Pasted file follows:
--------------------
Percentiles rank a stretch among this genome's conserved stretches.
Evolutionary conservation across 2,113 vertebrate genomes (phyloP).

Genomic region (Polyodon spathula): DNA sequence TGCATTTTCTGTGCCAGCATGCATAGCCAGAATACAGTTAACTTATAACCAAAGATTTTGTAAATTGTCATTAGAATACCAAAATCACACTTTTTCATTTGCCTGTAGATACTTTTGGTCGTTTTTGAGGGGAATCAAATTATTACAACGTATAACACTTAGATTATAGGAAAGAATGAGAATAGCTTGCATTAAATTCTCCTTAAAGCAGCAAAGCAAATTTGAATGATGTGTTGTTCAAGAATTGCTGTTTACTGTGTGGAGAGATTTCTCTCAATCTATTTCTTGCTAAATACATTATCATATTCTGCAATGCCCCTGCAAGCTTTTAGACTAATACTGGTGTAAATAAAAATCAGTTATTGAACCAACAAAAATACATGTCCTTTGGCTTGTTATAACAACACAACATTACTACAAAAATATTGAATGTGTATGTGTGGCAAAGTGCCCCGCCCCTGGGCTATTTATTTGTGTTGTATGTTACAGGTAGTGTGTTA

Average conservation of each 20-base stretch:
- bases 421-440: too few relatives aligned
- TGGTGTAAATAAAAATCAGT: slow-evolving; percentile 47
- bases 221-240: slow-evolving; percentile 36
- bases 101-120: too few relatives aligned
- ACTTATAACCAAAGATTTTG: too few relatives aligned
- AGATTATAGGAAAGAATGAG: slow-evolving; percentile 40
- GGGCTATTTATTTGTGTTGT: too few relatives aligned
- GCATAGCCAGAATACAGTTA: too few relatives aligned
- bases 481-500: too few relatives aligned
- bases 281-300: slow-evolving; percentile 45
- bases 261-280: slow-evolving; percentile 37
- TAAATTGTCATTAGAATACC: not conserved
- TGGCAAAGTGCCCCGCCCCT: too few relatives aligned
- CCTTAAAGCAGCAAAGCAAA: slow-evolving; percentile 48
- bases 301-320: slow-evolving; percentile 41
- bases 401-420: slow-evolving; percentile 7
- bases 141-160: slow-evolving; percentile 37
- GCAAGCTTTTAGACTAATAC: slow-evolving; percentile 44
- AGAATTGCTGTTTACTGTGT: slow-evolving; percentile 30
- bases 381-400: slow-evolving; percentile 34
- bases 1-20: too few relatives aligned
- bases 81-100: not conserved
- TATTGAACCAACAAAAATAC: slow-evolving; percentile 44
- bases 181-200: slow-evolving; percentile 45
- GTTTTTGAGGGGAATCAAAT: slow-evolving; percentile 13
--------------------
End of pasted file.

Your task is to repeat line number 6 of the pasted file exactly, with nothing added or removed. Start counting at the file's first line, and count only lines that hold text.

- TGGTGTAAATAAAAATCAGT: slow-evolving; percentile 47